- CFA L2: Quantitative Methods - Introduction
- Quants: Correlation Analysis
- Quants: Single Variable Linear Regression Analysis
- Standard Error of the Estimate or SEE
- Confidence Intervals (CI) for Dependent Variable Prediction
- Coefficient of Determination (R-Squared)
- Analysis of Variance or ANOVA
- Multiple Regression Analysis
- Multiple Regression and Coefficient of Determination (R-Squared)
- Fcalc – the Global Test for Regression Significance
- Regression Analysis and Assumption Violations
- Qualitative and Dummy Variables in Regression Modeling
- Time Series Analysis: Simple and Log-linear Trend Models
- Auto-Regressive (AR) Time Series Models
- Auto-Regressive Models - Random Walks and Unit Roots
- ARMA Models and ARCH Testing
- How to Select the Most Appropriate Time Series Model?

# Quants: Correlation Analysis

**Correlation**

Correlation is math-speak for relationships. Is there a relationship between the change in the value of one variable and the change in value of another?

Correlation and simple regression can help you:

Verify a relationship between dependent variable Y and independent variable X.

Identify the mathematical form of the relationship (ex. linear, exponential)

Determine the value of the y-intercept and the slope of the coefficient.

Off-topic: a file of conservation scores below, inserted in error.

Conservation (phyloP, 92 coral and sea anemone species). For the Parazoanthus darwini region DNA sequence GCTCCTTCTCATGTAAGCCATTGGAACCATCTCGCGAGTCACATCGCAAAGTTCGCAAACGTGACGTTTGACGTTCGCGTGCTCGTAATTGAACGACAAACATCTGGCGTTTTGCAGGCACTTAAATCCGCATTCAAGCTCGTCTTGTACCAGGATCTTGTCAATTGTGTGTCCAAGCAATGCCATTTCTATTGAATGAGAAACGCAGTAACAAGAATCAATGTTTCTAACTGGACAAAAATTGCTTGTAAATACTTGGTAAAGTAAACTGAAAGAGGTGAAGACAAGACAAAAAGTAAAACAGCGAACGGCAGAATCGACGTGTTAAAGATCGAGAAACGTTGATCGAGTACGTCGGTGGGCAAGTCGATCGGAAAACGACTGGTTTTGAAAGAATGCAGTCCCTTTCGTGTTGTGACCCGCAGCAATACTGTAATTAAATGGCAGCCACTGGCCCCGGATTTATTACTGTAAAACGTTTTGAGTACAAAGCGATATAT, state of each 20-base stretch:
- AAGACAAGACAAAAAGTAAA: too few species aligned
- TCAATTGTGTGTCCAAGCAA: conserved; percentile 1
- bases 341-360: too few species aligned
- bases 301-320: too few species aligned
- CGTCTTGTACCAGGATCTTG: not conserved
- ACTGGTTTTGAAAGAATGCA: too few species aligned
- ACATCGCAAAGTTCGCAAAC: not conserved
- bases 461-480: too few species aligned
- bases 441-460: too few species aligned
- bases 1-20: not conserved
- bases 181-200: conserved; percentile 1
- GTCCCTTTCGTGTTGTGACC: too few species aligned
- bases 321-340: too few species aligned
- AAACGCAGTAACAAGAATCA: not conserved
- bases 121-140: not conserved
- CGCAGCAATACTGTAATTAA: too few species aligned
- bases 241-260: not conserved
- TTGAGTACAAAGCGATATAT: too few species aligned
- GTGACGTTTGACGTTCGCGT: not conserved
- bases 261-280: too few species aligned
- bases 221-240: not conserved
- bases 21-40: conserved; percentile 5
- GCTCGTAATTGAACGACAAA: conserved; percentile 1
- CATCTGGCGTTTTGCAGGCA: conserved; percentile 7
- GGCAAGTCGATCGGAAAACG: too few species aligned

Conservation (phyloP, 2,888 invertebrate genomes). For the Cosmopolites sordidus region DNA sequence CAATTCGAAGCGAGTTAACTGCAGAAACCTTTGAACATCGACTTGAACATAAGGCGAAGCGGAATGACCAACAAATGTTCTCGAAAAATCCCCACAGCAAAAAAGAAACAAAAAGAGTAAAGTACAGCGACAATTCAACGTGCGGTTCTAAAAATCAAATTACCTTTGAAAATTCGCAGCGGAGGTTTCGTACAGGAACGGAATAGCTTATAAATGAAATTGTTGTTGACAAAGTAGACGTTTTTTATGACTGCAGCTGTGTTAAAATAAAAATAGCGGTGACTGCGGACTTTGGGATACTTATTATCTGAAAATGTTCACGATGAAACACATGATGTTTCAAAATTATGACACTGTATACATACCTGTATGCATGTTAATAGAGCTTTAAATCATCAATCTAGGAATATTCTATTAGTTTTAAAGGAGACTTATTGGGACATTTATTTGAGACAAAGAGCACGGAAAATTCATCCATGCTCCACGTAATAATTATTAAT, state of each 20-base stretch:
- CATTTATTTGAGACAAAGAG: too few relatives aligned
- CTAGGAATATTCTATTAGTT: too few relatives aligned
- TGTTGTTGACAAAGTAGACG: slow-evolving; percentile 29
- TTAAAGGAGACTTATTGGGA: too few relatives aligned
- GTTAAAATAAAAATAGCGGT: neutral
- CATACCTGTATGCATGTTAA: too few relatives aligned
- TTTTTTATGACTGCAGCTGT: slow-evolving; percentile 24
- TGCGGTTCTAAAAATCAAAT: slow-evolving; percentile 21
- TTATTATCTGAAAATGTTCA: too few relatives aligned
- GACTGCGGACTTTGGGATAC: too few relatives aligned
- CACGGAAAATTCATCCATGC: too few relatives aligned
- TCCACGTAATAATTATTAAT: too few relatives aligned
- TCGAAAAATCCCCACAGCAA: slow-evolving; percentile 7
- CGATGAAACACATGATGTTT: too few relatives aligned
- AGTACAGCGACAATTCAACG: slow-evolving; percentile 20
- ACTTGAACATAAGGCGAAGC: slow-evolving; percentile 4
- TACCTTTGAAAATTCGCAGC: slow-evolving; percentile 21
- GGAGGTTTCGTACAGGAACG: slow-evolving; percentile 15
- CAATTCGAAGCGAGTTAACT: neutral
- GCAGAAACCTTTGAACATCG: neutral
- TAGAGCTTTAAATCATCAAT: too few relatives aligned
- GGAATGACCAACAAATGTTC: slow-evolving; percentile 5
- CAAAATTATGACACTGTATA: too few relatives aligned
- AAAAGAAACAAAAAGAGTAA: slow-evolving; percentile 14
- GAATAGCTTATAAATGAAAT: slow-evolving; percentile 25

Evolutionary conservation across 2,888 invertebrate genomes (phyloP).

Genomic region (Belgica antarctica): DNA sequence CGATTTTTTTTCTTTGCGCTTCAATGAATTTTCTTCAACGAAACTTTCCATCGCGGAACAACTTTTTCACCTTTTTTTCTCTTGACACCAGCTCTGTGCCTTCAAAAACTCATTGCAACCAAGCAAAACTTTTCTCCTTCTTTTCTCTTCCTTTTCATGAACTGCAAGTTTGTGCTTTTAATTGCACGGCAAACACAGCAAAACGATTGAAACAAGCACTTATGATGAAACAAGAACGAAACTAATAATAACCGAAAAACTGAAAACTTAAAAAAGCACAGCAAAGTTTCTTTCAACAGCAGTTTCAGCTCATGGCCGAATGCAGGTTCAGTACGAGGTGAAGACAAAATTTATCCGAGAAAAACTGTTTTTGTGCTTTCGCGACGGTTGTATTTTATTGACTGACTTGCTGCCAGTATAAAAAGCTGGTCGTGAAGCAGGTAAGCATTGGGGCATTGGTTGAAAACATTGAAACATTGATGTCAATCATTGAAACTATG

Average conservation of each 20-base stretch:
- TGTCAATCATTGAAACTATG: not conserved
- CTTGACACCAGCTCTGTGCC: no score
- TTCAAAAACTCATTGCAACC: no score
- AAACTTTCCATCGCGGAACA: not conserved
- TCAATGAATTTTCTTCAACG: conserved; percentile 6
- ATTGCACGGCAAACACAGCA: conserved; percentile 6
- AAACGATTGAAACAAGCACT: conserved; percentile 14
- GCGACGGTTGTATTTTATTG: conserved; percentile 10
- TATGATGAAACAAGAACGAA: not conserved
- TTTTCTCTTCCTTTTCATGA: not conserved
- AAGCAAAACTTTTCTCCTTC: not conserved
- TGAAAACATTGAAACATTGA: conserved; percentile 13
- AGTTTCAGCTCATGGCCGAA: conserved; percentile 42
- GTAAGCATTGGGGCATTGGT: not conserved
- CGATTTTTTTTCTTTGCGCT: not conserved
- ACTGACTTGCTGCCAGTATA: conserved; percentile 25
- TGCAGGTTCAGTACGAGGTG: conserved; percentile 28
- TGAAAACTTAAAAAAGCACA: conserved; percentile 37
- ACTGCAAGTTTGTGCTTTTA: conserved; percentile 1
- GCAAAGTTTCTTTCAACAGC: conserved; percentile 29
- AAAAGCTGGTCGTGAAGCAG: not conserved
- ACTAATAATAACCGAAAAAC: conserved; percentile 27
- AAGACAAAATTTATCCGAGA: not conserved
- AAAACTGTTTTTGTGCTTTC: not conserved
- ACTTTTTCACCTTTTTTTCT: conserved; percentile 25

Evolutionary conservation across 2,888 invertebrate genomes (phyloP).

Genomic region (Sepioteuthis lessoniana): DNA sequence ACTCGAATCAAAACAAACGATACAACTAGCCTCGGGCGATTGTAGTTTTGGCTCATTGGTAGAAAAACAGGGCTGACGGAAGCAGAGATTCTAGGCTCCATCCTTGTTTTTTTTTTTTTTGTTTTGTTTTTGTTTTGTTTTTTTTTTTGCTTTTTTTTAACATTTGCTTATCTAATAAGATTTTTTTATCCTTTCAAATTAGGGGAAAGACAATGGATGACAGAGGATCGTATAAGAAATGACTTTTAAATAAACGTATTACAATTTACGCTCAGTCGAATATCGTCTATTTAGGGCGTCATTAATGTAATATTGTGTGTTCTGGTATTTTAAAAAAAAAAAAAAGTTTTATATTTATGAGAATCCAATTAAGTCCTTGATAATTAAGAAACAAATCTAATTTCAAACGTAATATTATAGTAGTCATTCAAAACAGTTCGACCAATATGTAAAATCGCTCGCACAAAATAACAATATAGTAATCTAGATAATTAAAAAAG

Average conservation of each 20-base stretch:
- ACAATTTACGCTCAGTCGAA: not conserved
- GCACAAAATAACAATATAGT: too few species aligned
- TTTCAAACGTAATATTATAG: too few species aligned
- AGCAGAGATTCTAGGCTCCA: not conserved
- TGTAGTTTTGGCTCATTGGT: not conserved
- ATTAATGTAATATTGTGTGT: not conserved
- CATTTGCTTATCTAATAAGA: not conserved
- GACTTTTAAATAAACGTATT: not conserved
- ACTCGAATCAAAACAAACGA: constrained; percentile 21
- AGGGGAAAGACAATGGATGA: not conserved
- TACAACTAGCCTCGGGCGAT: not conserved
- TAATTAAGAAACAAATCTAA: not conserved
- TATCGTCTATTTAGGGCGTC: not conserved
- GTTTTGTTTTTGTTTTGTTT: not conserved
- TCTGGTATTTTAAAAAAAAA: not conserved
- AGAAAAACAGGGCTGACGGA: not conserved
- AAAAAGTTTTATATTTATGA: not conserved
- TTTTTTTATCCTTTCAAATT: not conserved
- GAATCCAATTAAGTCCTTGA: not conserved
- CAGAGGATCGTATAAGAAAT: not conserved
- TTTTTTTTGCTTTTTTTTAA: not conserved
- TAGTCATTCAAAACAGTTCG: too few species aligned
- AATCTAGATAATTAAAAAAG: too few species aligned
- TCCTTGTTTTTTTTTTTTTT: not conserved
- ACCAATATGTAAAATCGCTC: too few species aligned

**Correlation Coefficient**

Correlation Coefficient = a range between -1 and 1

Determines the direction (positive or negative) and strength of the relationship (a value of zero indicates no relationship) between two variables.

Commonly expressed as “ryx”

This value must be tested for significance in order to determine if developing a single regression model is merited.

The null (Ho) hypothesis assumes that ryx \= 0 and no relationship exists.

Look at diagrams for a Student’s t-distribution to visualize your null hypothesis’ fail to reject and rejection ranges.

If you believe that you have found a relationship, then your hope is that the null will be rejected and the correlation coefficient is not equal to zero.

**Limits of Correlation Analysis**

The correlation coefficient assumes that the relationship is liner, but many relationships between two variables are non-linear.

If the data sample contains outlier observations, then rxy can be distorted.

The analyst may discover a high correlation when no real relationship exists (the relationship is spurious).

Data mining for relationships is not preferred to holding an actual theoretical basis for testing to identify potentially significant correlations.